Green Ideas
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Eco-friendly Boating: Outboard Motors

By Lucie B. Amundsen
Published: September 9, 2011
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For many of us, the loud buzz and smoky smell of an outboard can cue a hundred pleasant memories of afternoons out on the lake. And while there may be nothing like a familiar and reliable family boat, there are plenty of good reasons to put nostalgia aside and replace its vintage engine.  
    According to state registrations, more old-school two-stroke engines still power our pleasure boats than the modern direct-injection 2-stroke engines or the four-stroke. The reason is likely upfront costs – the old two-stroke’s simple construction makes them hard to kill and why replace what’s not broken, right? Although modern engines are a bigger initial investment and less DIY-friendly to repair, the environmental cost of old carbureted engines is just too high.
Water Quality
    It’s hard to argue with better water quality, and that’s just what you’ll get with a four-stroke engine, and to a lesser extent, a newer two-stroke. On a traditional carbureted 2-stroke engine, when the piston engages its down-stroke, the intake and exhaust ports are wide open, allowing a hefty amount of fuel to slide by unburned. That translates into a whopping 20 to 30 percent of fuel lost as it makes its way through the combustion chamber – and is released directly into your favorite fishing spot.
    We’ve all seen that guilt-inducing rainbow slick across the water, and while no responsible boater would open up a gas can and pour a couple of gallons directly into the lake, that’s exactly what’s happening for every 10 gallons of fuel used in an old-school 2-stroke motor. And water pollution aside for a moment, that motor is up to a third less efficient, jacking up the boater’s operating costs.
    
Lower Pollution Alternatives
    Fortunately, you need not limit yourself to casting off the dock and foregoing boat trips around the lake. For a price jump of about 10-20 percent over a carbureted two-stroke outboard, you can significantly reduce air emissions by 75 percent, use 35-50 percent less gasoline and even make boating easier on the ears.
    The cleanest running marine engine continues to be the four-stroke. It can give you up to 225 horsepower and make mixing gasoline with oil a thing of the past. Like your car, the intake and exhaust valves alternate opening times, which means no unburned fuel will escape into the water.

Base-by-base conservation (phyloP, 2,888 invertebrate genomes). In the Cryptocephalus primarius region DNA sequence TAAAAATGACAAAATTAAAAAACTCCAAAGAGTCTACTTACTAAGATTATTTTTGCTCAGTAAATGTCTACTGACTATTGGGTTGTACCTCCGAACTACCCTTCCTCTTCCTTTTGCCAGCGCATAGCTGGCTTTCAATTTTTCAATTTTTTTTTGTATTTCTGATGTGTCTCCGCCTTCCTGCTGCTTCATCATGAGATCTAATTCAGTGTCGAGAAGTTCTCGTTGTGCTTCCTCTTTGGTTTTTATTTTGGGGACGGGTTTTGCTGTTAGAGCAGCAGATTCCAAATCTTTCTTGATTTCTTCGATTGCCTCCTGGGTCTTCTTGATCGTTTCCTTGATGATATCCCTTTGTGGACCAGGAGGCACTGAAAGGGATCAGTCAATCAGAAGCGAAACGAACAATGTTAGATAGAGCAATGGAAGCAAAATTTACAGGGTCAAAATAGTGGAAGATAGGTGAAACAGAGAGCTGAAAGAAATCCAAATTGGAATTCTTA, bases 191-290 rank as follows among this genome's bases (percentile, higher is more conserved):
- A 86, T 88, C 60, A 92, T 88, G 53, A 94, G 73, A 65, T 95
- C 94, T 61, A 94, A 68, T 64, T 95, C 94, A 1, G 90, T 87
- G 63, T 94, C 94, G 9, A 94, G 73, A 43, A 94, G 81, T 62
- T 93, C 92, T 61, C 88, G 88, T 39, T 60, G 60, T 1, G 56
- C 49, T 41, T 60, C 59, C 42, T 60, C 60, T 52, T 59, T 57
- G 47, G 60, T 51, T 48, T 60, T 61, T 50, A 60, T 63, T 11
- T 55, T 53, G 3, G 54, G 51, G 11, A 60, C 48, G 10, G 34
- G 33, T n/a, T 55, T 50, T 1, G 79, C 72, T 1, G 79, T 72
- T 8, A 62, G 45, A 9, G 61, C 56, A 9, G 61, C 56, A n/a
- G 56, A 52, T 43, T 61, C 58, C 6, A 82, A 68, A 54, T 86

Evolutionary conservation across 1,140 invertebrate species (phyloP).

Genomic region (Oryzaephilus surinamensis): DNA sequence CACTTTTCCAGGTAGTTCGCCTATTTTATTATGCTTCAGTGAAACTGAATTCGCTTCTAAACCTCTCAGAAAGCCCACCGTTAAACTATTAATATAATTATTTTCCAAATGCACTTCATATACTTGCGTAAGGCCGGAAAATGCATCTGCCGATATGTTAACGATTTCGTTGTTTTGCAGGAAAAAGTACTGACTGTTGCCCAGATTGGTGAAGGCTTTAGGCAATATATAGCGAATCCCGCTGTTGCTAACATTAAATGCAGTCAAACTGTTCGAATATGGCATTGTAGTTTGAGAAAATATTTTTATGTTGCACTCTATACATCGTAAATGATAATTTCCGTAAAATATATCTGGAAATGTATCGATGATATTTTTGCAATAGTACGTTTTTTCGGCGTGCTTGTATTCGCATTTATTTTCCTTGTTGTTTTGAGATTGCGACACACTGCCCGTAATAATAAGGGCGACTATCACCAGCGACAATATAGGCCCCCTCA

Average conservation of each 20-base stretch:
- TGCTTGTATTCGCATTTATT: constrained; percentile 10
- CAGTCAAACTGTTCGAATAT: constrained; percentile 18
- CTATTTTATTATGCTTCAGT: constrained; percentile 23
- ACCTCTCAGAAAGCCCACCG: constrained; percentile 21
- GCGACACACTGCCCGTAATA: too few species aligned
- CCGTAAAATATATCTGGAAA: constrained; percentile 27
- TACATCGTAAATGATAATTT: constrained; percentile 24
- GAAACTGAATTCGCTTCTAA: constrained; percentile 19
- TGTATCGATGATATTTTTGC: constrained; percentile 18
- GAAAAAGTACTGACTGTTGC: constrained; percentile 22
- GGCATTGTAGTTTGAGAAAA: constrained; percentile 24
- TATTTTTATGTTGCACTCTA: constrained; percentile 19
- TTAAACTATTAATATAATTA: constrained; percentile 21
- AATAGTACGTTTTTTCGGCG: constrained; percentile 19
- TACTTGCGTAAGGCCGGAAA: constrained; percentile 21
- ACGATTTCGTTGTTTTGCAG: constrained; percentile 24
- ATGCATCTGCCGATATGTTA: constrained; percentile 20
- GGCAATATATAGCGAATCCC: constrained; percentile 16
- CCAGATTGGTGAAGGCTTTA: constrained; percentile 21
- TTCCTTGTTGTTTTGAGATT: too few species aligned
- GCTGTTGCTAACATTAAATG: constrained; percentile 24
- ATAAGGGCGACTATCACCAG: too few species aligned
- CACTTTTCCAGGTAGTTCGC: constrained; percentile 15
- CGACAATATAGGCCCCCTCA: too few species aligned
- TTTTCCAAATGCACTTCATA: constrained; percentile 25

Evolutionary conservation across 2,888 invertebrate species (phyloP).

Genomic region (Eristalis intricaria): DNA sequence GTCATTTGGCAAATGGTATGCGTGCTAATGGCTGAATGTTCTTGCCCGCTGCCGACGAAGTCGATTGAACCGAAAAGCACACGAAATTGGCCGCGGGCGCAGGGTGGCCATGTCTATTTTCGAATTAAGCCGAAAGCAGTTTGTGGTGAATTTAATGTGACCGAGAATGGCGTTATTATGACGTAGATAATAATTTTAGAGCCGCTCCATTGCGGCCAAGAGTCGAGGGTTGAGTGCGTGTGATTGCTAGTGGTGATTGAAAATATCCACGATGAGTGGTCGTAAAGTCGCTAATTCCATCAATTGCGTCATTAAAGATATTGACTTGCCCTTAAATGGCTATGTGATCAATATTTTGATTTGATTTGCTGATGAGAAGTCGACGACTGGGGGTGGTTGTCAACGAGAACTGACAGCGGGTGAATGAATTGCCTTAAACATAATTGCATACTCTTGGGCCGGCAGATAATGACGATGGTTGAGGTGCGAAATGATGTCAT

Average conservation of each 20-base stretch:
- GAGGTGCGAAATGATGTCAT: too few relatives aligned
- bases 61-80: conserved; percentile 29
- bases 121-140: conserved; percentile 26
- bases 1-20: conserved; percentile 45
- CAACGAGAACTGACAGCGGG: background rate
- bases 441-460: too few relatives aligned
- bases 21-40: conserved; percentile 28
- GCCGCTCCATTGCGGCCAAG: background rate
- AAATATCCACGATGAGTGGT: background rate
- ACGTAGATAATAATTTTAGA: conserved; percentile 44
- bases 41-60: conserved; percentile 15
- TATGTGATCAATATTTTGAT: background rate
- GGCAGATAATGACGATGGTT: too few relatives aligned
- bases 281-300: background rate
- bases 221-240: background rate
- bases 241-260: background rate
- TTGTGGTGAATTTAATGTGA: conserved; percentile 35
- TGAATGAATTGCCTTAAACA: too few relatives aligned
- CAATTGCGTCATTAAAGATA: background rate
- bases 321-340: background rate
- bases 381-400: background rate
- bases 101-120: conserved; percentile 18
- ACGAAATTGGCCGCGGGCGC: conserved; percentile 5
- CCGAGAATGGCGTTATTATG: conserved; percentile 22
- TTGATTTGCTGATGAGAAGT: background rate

Two-stroke engines have improved some with the newer direct fuel injection technology. They operate by spraying fuel into the cylinder, but not before covering the exhaust ports on the up-stroke to eliminate the hemorrhaging of gas. The new design also halves the amount of lubricating oil used compared to its old-school counterpart.
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Advice for Any Engine
    No matter what’s powering your boat, there are some best practices for keeping your sport as green as possible. Always re-fuel on land if possible, and use an automatic stop device on your funnel or spout to prevent overfilling the gas tank.
    Next, it’s a small investment to have some oil-absorbent pads on hand. They’re designed to soak up hydrocarbons like gas, diesel and oil, but not water. These sponge-like products come in many shapes and can be placed in the bilge to clean up oil or used as a donut-shaped fuel collar around the nozzle to prevent any drips. Other uses include placing an absorbent pad by the fuel vent to absorb any escaped fuel or floating one at the surface to soak up that telltale rainbow sheen. Prices for absorbent pads start at around $1 and they are reusable. Just wring them out over an oil-recycling receptacle.
    How you run your outboard makes a difference, too. First off, save your ears and the environment by eliminating needless idling of the engine. As simple as it sounds, if you’re not moving the boat, turn the engine off.
    Also remember the engine runs least efficiently at top speeds, so you may want to save those full-open throttle moments for when you really need to get your craft out of harm’s way and not as a routine method of crossing the lake.

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